Under Sea Wind

by Andy Horton

Three weeks after the Sea Empress grounded, Ian Lawson visited Caldy Island near Tenby, one of the coasts that received large amounts of crude oil on the beach. Ian reported about 35 tonnes on the eastern side of the island, but there was no oil on the western side, which indicated the patchy distribution of the stranded oil. He saw one very sick seal which did not scarper when approached.

Initial Damage

After the Torrey Canyon disaster, when most of the damage was caused by the liberal use of dispersants, it was generally reported that rocky shores are inhabited by resourceful and common animals that reproduce rapidly, and recovery of even the most heavily polluted shores was generally expected within three years.


The heavy mortality of grazing molluscs like winkles and limpets that are important and abundant animals of rocky shores may reach a maximum of 50% on the most polluted shores covered with more than a centimetre of crude oil, although a figure of about 35% is usual. Other very common intertidal organisms that are present during the winter like sea anemones, the carnivorous Dogwhelk, a few small crabs and other crustaceans and  acorn barnacles are also likely to have received a high death toll. However, the fall in numbers of these animals is unlikely to be noticed except by rockpoolers and students of that particular shore. Recovery may not be as quick as three years and it may be as long as a decade before these common permanent invertebrates return to anything like their former numbers.

Medium Term Prospects

Rocky shores are not priority targets for the clean-up operation, which may actually be fortunate for the intertidal animals in some circumstances. Most of these areas will be moderately to highly exposed to the abrasive action of the waves, and this natural erosive process should succeed in removing most if not all of the oil by the end of 1996. The only circumstances when it is likely to remain is if it forms a hard non-toxic tarmacadam. Even in these conditions, the tar will eventually be eroded away.
 The mass mortality of the grazing molluscs is likely to have a significant effect on the ecology of polluted shores. This is because limpets form an important function in keeping seaweed growth in check by cropping the growths of algae. Unchecked, vast areas of green seaweeds are likely to become established in a few weeks, followed by the fucoid wracks which may  become the dominant fauna on all but the most exposed shores.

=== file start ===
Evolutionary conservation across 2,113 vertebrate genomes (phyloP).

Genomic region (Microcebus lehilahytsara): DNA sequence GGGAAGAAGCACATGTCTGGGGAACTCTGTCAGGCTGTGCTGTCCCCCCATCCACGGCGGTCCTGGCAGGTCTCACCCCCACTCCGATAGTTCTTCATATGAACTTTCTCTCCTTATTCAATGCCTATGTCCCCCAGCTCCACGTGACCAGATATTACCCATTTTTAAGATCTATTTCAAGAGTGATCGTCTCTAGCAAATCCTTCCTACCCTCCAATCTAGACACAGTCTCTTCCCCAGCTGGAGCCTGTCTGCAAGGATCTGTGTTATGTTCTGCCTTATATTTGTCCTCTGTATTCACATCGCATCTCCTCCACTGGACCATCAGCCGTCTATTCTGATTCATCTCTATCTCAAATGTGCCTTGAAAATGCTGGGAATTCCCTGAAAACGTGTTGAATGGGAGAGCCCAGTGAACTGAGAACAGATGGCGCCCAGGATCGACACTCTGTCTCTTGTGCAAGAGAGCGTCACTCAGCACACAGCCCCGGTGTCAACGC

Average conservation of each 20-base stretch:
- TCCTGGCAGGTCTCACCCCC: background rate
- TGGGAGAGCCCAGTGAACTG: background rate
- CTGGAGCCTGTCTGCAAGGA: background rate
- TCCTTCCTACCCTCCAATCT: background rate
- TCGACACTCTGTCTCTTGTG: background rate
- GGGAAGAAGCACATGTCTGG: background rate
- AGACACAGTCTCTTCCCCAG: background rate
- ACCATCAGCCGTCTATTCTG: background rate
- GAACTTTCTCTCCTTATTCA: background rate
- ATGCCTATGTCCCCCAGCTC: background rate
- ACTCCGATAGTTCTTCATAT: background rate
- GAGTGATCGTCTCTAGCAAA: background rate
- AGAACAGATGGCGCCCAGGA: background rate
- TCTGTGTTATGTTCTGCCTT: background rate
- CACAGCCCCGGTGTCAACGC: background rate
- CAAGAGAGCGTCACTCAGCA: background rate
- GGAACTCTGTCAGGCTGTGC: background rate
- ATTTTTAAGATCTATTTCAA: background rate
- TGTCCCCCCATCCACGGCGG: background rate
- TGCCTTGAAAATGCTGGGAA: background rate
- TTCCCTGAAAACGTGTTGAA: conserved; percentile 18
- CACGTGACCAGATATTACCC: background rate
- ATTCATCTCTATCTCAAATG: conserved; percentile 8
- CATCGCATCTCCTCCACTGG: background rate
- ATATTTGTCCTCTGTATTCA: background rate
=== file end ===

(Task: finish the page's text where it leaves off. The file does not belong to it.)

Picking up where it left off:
Limpets reproduce by discharging sperm and eggs into the sea, followed by a planktonic larval stage. The young limpet then settles on the shore and in two years will be 5 cm diameter and graze an area of about 150 sq. cm. It can only graze on the small growths so if the large fucoid weeds get a chance to become established, the limpets will take several years to re-establish their former prominence. This weed explosion was noticed after the Torrey Canyon disaster when the use of dispersants in some areas may have caused a 90% limpet mortality. In areas where periwinkle over-collection has caused the same seaweed explosion, the shore shows very little evidence of returning to normal even after 10 years. It seems probable  that the limpet kills will not be high enough to cause any faunal alterations that are greater than natural fluctuations on most of the oiled shores. Periwinkles also reproduce by sexual discharge into the oceans.

Other Rocky Shore Animals

Acorn barnacles are a fouling organism on piers and boats, and ever since people found that they had a planktonic stage have been trying to find a safe method to discourage them from settling on suitable surfaces. To a certain extent they are discouraged from settling on tar, especially if it is still sticky. Their high productivity will mean that by the following year they will be settling again in their former numbers.